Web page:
You can then start gently drawing the bow, starting at about one-quarter to one-third draw, and judging the draw weight. If the bow is heavier than you want, rasp the limbs down evenly, scrape out all the tool marks, and restring. Draw again, working up to half-draw, and then to full draw, always checking the evenness of the limbs to each other and along their lengths.
When you can draw the bow fully, switch to cabinet scrapers only, working the belly and the profile as needed to keep the limbs proportional. At this stage, every pass removes a greater percentage of the remaining wood, so work patiently. Brad Salon calls bows “sticks that are nine-tenths broken.” The trick at this stage is to avoid damaging the integrity of that final tenth of the original stave.
When the bow is perfectly balanced and within about 1 pound of your preferred draw weight, use cabinet scrapers to remove all tool marks on the belly and profile, and to lightly remove the grime on the back of the bow. Sand the belly and sides with 100-grit sandpaper, and the back even more lightly, with 220-grit. Apply seven coats of tung oil, allowing at least an hour of drying time between coats.
You can add an arrow shelf and handle wrap to your bow after 2 to 3 coats of oil. A leather arrow shelf and suede wrap will reduce the noise of shooting, especially for hunting bows, and will ensure you’re always shooting from the same position on the bow.
Oil your bow every 6 to 12 months to keep the wood at its optimal moisture content, and if you’re going to shoot in the rain, apply a layer of Butcher’s paste wax or tallow to lock out excess moisture. Always draw halfway a few times when you start shooting, to work the wood fibers gently before you place them under stress.
For storage, hang your bow vertically on a peg, looping the string over the peg. Or, set your bow on a pair of horizontal pegs, placing the pegs out to the tips if you hang the bow belly-down, or close together in the center if you hang it belly-up. Gravity will work against the limbs following the string, and your bow will retain its original draw weight longer.
Strength and Flexibility
To make a resilient bow, you’ll need to choose a dense, long-fibered wood with good memory to keep the bow springy under long use. Osage orange is among the best North American options. (French trappers and traders called it bois d’arc, or “bow-wood.”) Black locust, hickory, elm, sugar maple, and white oak will also make good stick bows. Ash tends to break, and walnut is too brittle. Yew, the favored wood in Britain, often needs to be backed with linen or sinew to compensate for its lower ability to tolerate elastic tension.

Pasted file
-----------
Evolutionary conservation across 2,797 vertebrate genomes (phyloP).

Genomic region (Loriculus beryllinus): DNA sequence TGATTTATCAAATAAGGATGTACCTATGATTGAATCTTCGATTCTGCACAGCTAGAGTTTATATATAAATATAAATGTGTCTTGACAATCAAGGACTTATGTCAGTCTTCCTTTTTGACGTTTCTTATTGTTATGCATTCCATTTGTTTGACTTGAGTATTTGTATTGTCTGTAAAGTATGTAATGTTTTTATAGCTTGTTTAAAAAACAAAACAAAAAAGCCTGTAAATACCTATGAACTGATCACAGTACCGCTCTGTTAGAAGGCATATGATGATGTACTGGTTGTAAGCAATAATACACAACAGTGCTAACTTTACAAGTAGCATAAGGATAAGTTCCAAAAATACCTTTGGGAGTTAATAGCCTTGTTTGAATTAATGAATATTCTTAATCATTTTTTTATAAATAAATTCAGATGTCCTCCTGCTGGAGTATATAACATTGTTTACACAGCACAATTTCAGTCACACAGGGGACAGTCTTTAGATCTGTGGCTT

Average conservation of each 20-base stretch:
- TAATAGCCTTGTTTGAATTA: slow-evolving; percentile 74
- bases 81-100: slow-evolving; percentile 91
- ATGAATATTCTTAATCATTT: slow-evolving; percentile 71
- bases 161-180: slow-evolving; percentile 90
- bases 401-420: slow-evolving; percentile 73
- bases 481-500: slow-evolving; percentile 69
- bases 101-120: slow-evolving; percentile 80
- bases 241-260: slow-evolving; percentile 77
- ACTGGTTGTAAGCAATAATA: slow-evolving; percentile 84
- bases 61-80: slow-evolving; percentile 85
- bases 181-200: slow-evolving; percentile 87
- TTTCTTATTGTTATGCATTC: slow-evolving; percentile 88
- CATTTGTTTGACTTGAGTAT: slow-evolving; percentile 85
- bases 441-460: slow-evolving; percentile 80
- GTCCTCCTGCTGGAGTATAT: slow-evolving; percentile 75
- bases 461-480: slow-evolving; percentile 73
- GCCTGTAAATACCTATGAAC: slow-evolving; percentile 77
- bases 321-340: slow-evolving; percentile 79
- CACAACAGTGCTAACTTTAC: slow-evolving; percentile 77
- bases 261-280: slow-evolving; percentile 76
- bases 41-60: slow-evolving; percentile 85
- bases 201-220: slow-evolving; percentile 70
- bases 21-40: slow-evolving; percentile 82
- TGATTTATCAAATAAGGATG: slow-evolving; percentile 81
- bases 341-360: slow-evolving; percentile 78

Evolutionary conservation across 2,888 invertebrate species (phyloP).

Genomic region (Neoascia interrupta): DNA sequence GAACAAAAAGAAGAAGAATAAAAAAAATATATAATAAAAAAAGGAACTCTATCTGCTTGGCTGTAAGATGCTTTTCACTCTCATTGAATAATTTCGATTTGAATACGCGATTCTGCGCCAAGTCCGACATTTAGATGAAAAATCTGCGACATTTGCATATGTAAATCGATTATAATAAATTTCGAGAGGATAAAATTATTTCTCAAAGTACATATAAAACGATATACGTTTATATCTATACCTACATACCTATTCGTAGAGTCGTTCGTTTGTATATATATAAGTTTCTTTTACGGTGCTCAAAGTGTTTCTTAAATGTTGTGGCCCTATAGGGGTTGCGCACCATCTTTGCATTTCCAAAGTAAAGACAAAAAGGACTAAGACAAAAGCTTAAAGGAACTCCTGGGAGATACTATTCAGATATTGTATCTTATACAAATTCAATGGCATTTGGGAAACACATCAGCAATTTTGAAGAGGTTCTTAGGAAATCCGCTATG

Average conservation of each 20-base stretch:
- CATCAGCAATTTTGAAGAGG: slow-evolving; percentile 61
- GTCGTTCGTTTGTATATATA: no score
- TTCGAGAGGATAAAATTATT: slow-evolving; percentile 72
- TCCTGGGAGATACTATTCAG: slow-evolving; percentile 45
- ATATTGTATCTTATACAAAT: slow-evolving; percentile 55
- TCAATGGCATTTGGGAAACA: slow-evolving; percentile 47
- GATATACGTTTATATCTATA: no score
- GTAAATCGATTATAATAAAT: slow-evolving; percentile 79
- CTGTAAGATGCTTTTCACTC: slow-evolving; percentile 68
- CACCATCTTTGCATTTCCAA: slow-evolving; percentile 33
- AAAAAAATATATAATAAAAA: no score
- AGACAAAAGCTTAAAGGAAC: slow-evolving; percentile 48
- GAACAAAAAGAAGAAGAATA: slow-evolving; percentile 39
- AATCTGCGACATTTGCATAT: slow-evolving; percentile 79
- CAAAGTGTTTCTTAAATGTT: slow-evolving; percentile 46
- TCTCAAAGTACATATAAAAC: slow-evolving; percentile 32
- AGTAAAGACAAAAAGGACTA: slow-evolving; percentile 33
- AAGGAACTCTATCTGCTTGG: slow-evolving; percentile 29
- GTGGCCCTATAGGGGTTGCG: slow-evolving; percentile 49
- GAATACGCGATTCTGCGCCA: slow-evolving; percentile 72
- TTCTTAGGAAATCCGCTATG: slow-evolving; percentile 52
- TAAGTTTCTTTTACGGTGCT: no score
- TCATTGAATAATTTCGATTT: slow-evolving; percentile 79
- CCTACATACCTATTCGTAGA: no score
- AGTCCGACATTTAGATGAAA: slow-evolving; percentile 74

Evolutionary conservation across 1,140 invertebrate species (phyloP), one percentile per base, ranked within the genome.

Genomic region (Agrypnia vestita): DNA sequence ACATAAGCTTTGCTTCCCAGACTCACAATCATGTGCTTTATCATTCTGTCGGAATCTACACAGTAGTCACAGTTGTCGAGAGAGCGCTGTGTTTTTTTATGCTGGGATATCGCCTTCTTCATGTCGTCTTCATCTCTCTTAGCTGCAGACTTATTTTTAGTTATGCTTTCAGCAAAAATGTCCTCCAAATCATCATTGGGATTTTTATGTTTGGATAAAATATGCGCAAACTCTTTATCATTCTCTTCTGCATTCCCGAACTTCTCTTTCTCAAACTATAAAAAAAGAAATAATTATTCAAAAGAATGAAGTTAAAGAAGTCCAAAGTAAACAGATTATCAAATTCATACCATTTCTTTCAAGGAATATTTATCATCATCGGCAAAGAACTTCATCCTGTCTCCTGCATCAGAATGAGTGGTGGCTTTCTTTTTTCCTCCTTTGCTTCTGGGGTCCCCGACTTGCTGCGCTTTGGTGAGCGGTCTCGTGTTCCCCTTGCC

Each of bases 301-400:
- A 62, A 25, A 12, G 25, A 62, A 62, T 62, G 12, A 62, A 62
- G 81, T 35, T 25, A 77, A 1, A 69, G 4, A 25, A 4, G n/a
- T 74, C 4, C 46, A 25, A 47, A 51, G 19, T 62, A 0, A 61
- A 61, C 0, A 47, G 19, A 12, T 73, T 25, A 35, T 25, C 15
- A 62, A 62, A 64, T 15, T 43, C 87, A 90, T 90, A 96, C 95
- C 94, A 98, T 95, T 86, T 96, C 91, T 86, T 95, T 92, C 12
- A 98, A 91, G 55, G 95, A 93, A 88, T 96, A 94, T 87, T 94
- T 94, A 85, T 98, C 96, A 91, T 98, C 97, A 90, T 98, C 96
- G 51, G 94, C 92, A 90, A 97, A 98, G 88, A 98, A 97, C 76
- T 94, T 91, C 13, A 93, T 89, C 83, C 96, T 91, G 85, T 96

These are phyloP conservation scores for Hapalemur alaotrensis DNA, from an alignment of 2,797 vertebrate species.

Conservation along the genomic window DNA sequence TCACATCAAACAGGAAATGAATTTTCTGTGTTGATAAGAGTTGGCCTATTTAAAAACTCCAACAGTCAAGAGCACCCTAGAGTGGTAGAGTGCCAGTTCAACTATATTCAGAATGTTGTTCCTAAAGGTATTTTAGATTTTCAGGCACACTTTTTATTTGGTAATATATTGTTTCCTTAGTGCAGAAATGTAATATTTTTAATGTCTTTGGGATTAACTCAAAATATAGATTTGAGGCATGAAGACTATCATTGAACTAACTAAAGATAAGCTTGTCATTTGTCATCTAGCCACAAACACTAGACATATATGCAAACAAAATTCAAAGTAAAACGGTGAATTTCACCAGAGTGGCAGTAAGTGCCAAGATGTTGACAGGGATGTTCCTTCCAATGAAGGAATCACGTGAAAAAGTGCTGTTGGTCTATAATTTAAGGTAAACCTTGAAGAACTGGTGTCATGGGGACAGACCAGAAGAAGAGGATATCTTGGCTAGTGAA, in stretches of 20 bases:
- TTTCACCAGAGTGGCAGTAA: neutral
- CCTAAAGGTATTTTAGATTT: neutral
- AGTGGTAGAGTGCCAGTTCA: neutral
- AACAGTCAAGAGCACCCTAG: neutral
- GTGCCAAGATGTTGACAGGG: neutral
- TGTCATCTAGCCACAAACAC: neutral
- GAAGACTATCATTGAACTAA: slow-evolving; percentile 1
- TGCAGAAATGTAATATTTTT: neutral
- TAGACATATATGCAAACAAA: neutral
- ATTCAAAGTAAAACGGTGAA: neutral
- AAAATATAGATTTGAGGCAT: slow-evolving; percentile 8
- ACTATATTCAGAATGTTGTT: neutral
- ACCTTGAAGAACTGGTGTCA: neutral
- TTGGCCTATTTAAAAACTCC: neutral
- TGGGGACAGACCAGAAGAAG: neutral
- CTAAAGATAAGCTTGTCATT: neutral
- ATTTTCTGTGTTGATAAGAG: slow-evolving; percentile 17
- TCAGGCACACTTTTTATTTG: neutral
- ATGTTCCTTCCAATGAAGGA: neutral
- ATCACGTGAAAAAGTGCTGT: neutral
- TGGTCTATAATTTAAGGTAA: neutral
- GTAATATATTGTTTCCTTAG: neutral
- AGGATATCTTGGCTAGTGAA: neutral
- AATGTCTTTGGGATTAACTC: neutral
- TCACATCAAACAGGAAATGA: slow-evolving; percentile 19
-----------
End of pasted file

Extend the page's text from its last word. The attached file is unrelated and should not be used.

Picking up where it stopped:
If you’d like to cut your own stave, first choose a straight tree with minimal branching. Cut a thick log at least 1 foot longer than your desired bow length, dry it for a few weeks, and then split it along the checks that will start at the cut ends to form staves. Coat the stave ends with oil, varnish, or paint to slow drying and minimize further checking, and allow it to season for 1 to 2 years, until the moisture content measured with a moisture test meter reaches 8 to 10 percent.
As a general rule of thumb, your bowstring should be able to carry four times the draw weight of your bow. My bow draws between 50 and 60 pounds, so my string needs to be able to handle at least 240 pounds of force. I made it with 16 strands of 50-pound waxed nylon cord, which adds up to about 800 pounds of force (16 x 50 = 800) — plenty strong enough for me, and for most archers.
To make a bowstring, measure out 50-pound waxed nylon in two groups of eight strands, each 1-1/2 times the length of your bow. You’ll twist them together using a method called “reverse wrapping,” which is characteristic of cordage finds dated to the Stone Age.
Starting about 8 inches from one end of the bundle, pinch all the strands with one hand, and, with the finger and thumb of your other hand, roll one set of eight strands to the right. Cross the rolled strands left, over the other bundle, and roll the second bundle to the right. Cross the newly rolled bundle left, and roll the first bundle again. After a few twists, the cord will hold itself together.
Twist up 2 to 3 inches of cord, and then fold the short ends over to form the loop at one end of your string. To avoid a large lump (and weak spot) where all the ends stop, stagger the ends by cutting them to slightly different lengths, and incorporate eight ends into each bundle. Continue twisting and crossing, and don’t worry about any short tails sticking out of the cord — you can trim them flush later. Reverse wrap the entire length of your cord, and tie an overhand knot in the end.
Caitlin Wilson is an editor for MOTHER EARTH NEWS. Follow her projects on her blog Sunshine and Roses.